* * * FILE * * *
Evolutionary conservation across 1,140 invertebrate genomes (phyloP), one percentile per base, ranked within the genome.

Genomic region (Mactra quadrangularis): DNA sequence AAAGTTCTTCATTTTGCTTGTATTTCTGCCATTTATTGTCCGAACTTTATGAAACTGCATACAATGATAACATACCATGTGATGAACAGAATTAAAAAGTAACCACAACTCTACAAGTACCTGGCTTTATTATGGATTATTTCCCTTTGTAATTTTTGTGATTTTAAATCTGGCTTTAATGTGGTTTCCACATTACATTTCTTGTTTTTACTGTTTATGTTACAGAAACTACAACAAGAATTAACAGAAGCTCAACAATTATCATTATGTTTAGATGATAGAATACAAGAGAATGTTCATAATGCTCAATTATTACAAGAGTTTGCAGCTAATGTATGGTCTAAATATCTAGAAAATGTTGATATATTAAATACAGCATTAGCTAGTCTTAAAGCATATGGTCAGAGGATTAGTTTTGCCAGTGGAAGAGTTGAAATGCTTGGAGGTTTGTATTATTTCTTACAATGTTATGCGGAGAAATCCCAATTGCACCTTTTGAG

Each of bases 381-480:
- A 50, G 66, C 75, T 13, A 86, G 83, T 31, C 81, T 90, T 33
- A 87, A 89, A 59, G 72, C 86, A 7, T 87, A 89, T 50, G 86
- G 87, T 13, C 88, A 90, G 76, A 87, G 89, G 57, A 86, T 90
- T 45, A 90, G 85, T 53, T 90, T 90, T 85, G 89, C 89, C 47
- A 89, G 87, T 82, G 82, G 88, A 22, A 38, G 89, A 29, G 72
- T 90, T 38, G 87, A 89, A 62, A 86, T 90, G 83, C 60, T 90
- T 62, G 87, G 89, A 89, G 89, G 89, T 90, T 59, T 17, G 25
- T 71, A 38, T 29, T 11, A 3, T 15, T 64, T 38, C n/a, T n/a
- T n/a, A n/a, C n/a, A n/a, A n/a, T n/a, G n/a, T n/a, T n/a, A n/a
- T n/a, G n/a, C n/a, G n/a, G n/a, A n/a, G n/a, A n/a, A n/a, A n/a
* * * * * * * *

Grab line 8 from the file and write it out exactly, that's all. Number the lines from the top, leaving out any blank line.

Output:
- A 89, G 87, T 82, G 82, G 88, A 22, A 38, G 89, A 29, G 72